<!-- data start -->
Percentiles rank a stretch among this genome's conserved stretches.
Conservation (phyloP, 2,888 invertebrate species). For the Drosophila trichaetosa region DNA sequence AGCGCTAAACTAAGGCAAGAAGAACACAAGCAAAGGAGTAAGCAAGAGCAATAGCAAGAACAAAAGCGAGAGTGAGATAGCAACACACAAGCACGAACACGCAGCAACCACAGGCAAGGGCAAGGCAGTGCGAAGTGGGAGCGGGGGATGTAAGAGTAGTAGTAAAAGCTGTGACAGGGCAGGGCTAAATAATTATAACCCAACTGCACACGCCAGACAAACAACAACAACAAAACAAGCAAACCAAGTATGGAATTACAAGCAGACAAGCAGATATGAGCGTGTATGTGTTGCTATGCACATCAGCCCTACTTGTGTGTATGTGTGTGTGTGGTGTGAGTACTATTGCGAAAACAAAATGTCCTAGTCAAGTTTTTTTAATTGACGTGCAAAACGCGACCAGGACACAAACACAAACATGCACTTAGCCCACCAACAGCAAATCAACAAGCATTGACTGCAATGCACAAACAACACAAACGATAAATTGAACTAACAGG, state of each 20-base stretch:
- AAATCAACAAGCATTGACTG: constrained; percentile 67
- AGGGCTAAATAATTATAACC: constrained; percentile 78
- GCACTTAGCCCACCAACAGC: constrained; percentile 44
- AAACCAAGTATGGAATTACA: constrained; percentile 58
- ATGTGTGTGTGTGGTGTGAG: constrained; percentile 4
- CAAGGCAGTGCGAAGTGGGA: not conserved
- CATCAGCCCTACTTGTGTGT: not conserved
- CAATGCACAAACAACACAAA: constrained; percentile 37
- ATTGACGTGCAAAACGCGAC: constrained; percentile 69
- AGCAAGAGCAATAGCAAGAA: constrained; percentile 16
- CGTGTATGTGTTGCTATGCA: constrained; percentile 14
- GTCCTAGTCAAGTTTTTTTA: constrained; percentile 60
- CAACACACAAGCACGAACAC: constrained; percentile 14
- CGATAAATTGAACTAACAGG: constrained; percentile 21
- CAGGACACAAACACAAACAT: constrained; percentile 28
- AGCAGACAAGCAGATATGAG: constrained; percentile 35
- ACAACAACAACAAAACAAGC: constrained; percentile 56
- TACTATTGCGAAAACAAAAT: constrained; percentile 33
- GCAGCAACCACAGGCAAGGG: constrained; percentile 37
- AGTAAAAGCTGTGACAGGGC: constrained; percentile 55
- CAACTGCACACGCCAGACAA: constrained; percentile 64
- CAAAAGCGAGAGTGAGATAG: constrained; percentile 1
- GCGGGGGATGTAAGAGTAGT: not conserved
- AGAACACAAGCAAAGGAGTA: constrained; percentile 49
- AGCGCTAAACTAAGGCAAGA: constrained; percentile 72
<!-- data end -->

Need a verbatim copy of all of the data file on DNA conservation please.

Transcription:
Percentiles rank a stretch among this genome's conserved stretches.
Conservation (phyloP, 2,888 invertebrate species). For the Drosophila trichaetosa region DNA sequence AGCGCTAAACTAAGGCAAGAAGAACACAAGCAAAGGAGTAAGCAAGAGCAATAGCAAGAACAAAAGCGAGAGTGAGATAGCAACACACAAGCACGAACACGCAGCAACCACAGGCAAGGGCAAGGCAGTGCGAAGTGGGAGCGGGGGATGTAAGAGTAGTAGTAAAAGCTGTGACAGGGCAGGGCTAAATAATTATAACCCAACTGCACACGCCAGACAAACAACAACAACAAAACAAGCAAACCAAGTATGGAATTACAAGCAGACAAGCAGATATGAGCGTGTATGTGTTGCTATGCACATCAGCCCTACTTGTGTGTATGTGTGTGTGTGGTGTGAGTACTATTGCGAAAACAAAATGTCCTAGTCAAGTTTTTTTAATTGACGTGCAAAACGCGACCAGGACACAAACACAAACATGCACTTAGCCCACCAACAGCAAATCAACAAGCATTGACTGCAATGCACAAACAACACAAACGATAAATTGAACTAACAGG, state of each 20-base stretch:
- AAATCAACAAGCATTGACTG: constrained; percentile 67
- AGGGCTAAATAATTATAACC: constrained; percentile 78
- GCACTTAGCCCACCAACAGC: constrained; percentile 44
- AAACCAAGTATGGAATTACA: constrained; percentile 58
- ATGTGTGTGTGTGGTGTGAG: constrained; percentile 4
- CAAGGCAGTGCGAAGTGGGA: not conserved
- CATCAGCCCTACTTGTGTGT: not conserved
- CAATGCACAAACAACACAAA: constrained; percentile 37
- ATTGACGTGCAAAACGCGAC: constrained; percentile 69
- AGCAAGAGCAATAGCAAGAA: constrained; percentile 16
- CGTGTATGTGTTGCTATGCA: constrained; percentile 14
- GTCCTAGTCAAGTTTTTTTA: constrained; percentile 60
- CAACACACAAGCACGAACAC: constrained; percentile 14
- CGATAAATTGAACTAACAGG: constrained; percentile 21
- CAGGACACAAACACAAACAT: constrained; percentile 28
- AGCAGACAAGCAGATATGAG: constrained; percentile 35
- ACAACAACAACAAAACAAGC: constrained; percentile 56
- TACTATTGCGAAAACAAAAT: constrained; percentile 33
- GCAGCAACCACAGGCAAGGG: constrained; percentile 37
- AGTAAAAGCTGTGACAGGGC: constrained; percentile 55
- CAACTGCACACGCCAGACAA: constrained; percentile 64
- CAAAAGCGAGAGTGAGATAG: constrained; percentile 1
- GCGGGGGATGTAAGAGTAGT: not conserved
- AGAACACAAGCAAAGGAGTA: constrained; percentile 49
- AGCGCTAAACTAAGGCAAGA: constrained; percentile 72